Seconds Away Page 19

’’Just promise, okay?’’

’’I don\'t even understand what I\'m promising,’’ I said, ’’but okay, I won\'t ask about your sources or whatever.’’

Ema hesitated, studying my face to make sure that my promise was legit. Then she said, ’’I did some Photoshopping with your picture of the Butcher. If I sent someone a picture of a guy in a Nazi uniform and asked if he worked as a paramedic, they\'d think I was nuts.’’

I nodded. That made sense.

’’So I used Photoshop to change his clothes into something more current. I also sent one photograph that was in the original black and white, and one that I colorized.’’

’’Who did you send them to?’’

Ema gave me a hard look.

’’Oh, wait,’’ I said. ’’Is that the source you\'re talking about? The one I\'m not supposed to ask about?’’

’’Not really,’’ Ema said. Again she hesitated. All around us, cliques were gathering. They were chatting or laughing or, like us, having serious talks. I wondered how many of them were talking about old Nazis from World War II. I doubted many were.

I sent the pictures to the director of Emergency Medical Services for San Diego,’’ Ema said. ’’My source is the one who got me in touch with him. But that\'s not important.’’

’’Okay,’’ I said. ’’And what did the director tell you?’’

’’Hello, colleagues!’’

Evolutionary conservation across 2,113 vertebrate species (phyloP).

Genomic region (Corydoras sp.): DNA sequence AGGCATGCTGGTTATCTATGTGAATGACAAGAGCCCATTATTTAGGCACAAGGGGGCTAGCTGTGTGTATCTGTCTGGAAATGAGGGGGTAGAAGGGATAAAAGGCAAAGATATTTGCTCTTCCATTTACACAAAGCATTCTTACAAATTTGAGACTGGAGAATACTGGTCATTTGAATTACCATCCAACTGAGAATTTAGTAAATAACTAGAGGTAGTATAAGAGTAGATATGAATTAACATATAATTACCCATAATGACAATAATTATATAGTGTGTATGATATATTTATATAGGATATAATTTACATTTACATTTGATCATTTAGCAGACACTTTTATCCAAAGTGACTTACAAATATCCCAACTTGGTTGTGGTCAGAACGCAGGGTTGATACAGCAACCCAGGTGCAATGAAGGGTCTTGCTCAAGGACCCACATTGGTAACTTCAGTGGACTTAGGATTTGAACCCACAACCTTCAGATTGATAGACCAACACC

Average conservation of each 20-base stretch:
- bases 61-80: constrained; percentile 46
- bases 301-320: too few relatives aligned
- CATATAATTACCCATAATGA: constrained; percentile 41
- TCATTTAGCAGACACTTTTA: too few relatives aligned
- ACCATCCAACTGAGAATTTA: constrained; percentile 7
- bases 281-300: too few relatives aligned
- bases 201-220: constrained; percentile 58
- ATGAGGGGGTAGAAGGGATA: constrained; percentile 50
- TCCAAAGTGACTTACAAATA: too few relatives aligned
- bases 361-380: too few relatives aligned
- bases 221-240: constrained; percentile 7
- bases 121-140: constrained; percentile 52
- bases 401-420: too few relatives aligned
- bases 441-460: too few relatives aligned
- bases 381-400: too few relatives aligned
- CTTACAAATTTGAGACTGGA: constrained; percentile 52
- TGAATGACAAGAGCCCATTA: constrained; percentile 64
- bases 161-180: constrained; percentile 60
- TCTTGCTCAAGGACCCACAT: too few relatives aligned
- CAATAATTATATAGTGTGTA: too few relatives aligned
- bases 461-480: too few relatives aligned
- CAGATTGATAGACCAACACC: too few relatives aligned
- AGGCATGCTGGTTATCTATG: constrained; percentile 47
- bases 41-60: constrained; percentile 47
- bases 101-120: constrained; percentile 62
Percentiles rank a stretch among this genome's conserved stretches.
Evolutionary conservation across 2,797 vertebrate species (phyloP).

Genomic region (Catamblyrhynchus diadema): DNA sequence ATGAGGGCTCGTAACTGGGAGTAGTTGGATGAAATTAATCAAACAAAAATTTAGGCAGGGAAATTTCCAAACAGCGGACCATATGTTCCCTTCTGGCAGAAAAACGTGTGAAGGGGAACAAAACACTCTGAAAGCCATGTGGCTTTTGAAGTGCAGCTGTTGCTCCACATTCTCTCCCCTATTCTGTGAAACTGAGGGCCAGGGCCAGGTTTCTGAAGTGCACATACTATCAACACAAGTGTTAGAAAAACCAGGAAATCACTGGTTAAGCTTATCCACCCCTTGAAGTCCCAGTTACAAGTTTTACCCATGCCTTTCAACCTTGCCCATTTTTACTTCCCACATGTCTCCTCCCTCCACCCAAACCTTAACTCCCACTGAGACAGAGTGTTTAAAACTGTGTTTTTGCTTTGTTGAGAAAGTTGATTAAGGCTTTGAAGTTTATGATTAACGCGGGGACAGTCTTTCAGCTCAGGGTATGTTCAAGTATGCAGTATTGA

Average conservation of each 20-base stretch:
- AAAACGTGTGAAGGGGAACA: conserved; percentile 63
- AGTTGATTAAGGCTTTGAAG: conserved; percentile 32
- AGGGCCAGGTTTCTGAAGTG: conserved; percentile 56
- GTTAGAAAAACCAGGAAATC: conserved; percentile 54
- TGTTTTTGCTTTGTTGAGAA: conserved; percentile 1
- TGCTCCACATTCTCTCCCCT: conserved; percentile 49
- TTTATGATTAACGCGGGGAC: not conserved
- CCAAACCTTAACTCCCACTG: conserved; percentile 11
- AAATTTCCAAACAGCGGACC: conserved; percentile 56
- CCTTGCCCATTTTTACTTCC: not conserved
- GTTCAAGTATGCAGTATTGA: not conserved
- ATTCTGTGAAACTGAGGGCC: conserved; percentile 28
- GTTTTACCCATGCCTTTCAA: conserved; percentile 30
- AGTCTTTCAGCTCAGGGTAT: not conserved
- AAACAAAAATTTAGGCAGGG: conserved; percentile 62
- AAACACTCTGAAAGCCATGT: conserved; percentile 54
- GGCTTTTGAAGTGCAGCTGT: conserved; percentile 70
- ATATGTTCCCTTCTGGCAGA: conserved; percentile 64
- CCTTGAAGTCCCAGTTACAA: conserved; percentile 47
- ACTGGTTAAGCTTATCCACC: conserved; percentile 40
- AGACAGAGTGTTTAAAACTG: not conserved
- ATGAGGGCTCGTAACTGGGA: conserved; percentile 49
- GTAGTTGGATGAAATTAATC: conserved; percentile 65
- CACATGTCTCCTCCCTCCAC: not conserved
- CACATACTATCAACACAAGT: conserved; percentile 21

I turned. It was Spoon. Ema did not look pleased.

Spoon pushed the glasses up his nose. ’’Am I late?’’

’’We just got started,’’ I said.

We both turned back toward Ema. She looked even less pleased. ’’Wait.’’

’’What?’’

She pointed at Spoon. ’’What\'s he doing here?’’

’’He\'s part of this, Ema.’’

She looked at Spoon. Spoon wiggled his eyebrows and spread his arms.

’’Like what you see?’’ Spoon asked.

Ema frowned. ’’Are you really wearing a pocket protector?’’

’’What, you want the pen to ruin my shirt?’’

’’That shirt? Yes.’’

’’But green plaid is back.’’

’’Okay,’’ I said, stepping between them. ’’Can we get back to this?’’

Ema\'s eyes locked on to mine.

’’He\'s part of this,’’ I said again.

She dropped her gaze. ’’Fine, whatever, it\'s your Nazi.’’

’’Please continue,’’ Spoon said.

Ema ignored him. ’’Anyway, I sent the pictures to the EMS office in San Diego. They would have been the ones to respond to any car accident in that area. I also gave them the date of your accident.’’

’’One question,’’ Spoon began, rubbing his chin. ’’Who\'s your source?’’

Ema shot daggers at him with her eyes.

’’Spoon,’’ I said.

He looked at me. I shook my head for him to keep silent.

’’So the photographs were sent down to human resources. They checked through their files. They showed the photograph to every employee they could find. Then, just to make sure, they sent me a link to a website with headshots of every licensed paramedic who has worked for the county for the past three years.’’

She swallowed, but I knew what she was about to say next.

’’There is no record of him. No one recognizes him. According to the San Diego EMS office, this guy never worked for them.’’

Silence.

Then I said, ’’There are private ambulance companies, right? Maybe one of them . . .’’